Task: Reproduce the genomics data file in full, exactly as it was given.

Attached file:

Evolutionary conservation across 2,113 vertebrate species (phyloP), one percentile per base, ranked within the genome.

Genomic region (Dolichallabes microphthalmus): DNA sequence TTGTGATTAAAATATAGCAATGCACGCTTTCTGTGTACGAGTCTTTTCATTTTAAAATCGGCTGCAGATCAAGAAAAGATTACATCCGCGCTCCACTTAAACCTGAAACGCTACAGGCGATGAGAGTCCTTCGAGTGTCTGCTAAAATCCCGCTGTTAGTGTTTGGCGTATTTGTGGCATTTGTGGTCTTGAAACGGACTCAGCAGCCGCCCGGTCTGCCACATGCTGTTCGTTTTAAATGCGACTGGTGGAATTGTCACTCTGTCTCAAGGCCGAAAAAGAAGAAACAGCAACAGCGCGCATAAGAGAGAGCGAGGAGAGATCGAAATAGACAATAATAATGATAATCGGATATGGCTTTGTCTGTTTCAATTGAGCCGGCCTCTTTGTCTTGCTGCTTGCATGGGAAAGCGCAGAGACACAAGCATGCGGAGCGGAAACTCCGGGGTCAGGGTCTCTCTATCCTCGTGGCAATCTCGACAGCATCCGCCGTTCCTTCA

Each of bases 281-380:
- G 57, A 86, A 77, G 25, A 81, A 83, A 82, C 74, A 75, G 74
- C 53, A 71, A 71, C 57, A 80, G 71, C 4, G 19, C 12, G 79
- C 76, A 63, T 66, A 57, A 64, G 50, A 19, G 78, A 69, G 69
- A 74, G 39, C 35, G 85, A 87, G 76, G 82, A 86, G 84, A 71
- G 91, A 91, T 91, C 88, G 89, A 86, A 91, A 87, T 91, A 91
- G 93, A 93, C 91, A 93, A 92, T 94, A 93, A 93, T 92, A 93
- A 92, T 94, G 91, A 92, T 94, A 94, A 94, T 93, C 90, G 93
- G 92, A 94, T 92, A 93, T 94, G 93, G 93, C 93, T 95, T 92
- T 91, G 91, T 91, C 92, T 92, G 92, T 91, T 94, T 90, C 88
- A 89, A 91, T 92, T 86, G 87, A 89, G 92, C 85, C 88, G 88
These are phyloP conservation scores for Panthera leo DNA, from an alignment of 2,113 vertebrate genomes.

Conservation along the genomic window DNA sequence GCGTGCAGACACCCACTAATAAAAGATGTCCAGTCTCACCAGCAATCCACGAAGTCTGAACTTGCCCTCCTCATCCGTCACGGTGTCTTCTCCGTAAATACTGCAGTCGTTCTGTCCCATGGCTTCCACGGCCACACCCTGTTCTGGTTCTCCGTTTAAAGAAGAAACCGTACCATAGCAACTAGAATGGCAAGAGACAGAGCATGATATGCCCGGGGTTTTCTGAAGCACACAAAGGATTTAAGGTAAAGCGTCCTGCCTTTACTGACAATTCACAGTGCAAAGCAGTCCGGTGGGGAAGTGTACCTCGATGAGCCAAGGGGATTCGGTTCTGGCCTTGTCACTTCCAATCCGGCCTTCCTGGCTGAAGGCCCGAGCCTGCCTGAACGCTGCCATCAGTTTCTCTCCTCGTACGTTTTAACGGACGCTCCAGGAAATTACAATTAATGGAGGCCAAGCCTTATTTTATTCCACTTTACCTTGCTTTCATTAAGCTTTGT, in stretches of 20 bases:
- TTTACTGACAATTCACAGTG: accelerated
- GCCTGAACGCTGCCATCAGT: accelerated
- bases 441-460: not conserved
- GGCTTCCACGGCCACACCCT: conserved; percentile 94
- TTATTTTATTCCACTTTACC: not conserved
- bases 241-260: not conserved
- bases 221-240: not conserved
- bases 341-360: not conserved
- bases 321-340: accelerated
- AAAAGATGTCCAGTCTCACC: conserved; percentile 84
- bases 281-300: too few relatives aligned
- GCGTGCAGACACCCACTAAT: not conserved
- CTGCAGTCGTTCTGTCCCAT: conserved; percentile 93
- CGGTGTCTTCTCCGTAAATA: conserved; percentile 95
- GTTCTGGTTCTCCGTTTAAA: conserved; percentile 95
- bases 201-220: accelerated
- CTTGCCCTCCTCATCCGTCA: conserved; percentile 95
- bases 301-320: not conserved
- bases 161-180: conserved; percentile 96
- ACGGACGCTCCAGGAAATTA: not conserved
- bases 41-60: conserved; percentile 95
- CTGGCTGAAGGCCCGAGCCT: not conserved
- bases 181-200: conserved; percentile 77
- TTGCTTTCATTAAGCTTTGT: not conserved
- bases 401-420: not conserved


Evolutionary conservation across 2,113 vertebrate species (phyloP), one percentile per base, ranked within the genome.

Genomic region (Dolichallabes microphthalmus): DNA sequence TTGTGATTAAAATATAGCAATGCACGCTTTCTGTGTACGAGTCTTTTCATTTTAAAATCGGCTGCAGATCAAGAAAAGATTACATCCGCGCTCCACTTAAACCTGAAACGCTACAGGCGATGAGAGTCCTTCGAGTGTCTGCTAAAATCCCGCTGTTAGTGTTTGGCGTATTTGTGGCATTTGTGGTCTTGAAACGGACTCAGCAGCCGCCCGGTCTGCCACATGCTGTTCGTTTTAAATGCGACTGGTGGAATTGTCACTCTGTCTCAAGGCCGAAAAAGAAGAAACAGCAACAGCGCGCATAAGAGAGAGCGAGGAGAGATCGAAATAGACAATAATAATGATAATCGGATATGGCTTTGTCTGTTTCAATTGAGCCGGCCTCTTTGTCTTGCTGCTTGCATGGGAAAGCGCAGAGACACAAGCATGCGGAGCGGAAACTCCGGGGTCAGGGTCTCTCTATCCTCGTGGCAATCTCGACAGCATCCGCCGTTCCTTCA

Each of bases 281-380:
- G 57, A 86, A 77, G 25, A 81, A 83, A 82, C 74, A 75, G 74
- C 53, A 71, A 71, C 57, A 80, G 71, C 4, G 19, C 12, G 79
- C 76, A 63, T 66, A 57, A 64, G 50, A 19, G 78, A 69, G 69
- A 74, G 39, C 35, G 85, A 87, G 76, G 82, A 86, G 84, A 71
- G 91, A 91, T 91, C 88, G 89, A 86, A 91, A 87, T 91, A 91
- G 93, A 93, C 91, A 93, A 92, T 94, A 93, A 93, T 92, A 93
- A 92, T 94, G 91, A 92, T 94, A 94, A 94, T 93, C 90, G 93
- G 92, A 94, T 92, A 93, T 94, G 93, G 93, C 93, T 95, T 92
- T 91, G 91, T 91, C 92, T 92, G 92, T 91, T 94, T 90, C 88
- A 89, A 91, T 92, T 86, G 87, A 89, G 92, C 85, C 88, G 88
These are phyloP conservation scores for Panthera leo DNA, from an alignment of 2,113 vertebrate genomes.

Conservation along the genomic window DNA sequence GCGTGCAGACACCCACTAATAAAAGATGTCCAGTCTCACCAGCAATCCACGAAGTCTGAACTTGCCCTCCTCATCCGTCACGGTGTCTTCTCCGTAAATACTGCAGTCGTTCTGTCCCATGGCTTCCACGGCCACACCCTGTTCTGGTTCTCCGTTTAAAGAAGAAACCGTACCATAGCAACTAGAATGGCAAGAGACAGAGCATGATATGCCCGGGGTTTTCTGAAGCACACAAAGGATTTAAGGTAAAGCGTCCTGCCTTTACTGACAATTCACAGTGCAAAGCAGTCCGGTGGGGAAGTGTACCTCGATGAGCCAAGGGGATTCGGTTCTGGCCTTGTCACTTCCAATCCGGCCTTCCTGGCTGAAGGCCCGAGCCTGCCTGAACGCTGCCATCAGTTTCTCTCCTCGTACGTTTTAACGGACGCTCCAGGAAATTACAATTAATGGAGGCCAAGCCTTATTTTATTCCACTTTACCTTGCTTTCATTAAGCTTTGT, in stretches of 20 bases:
- TTTACTGACAATTCACAGTG: accelerated
- GCCTGAACGCTGCCATCAGT: accelerated
- bases 441-460: not conserved
- GGCTTCCACGGCCACACCCT: conserved; percentile 94
- TTATTTTATTCCACTTTACC: not conserved
- bases 241-260: not conserved
- bases 221-240: not conserved
- bases 341-360: not conserved
- bases 321-340: accelerated
- AAAAGATGTCCAGTCTCACC: conserved; percentile 84
- bases 281-300: too few relatives aligned
- GCGTGCAGACACCCACTAAT: not conserved
- CTGCAGTCGTTCTGTCCCAT: conserved; percentile 93
- CGGTGTCTTCTCCGTAAATA: conserved; percentile 95
- GTTCTGGTTCTCCGTTTAAA: conserved; percentile 95
- bases 201-220: accelerated
- CTTGCCCTCCTCATCCGTCA: conserved; percentile 95
- bases 301-320: not conserved
- bases 161-180: conserved; percentile 96
- ACGGACGCTCCAGGAAATTA: not conserved
- bases 41-60: conserved; percentile 95
- CTGGCTGAAGGCCCGAGCCT: not conserved
- bases 181-200: conserved; percentile 77
- TTGCTTTCATTAAGCTTTGT: not conserved
- bases 401-420: not conserved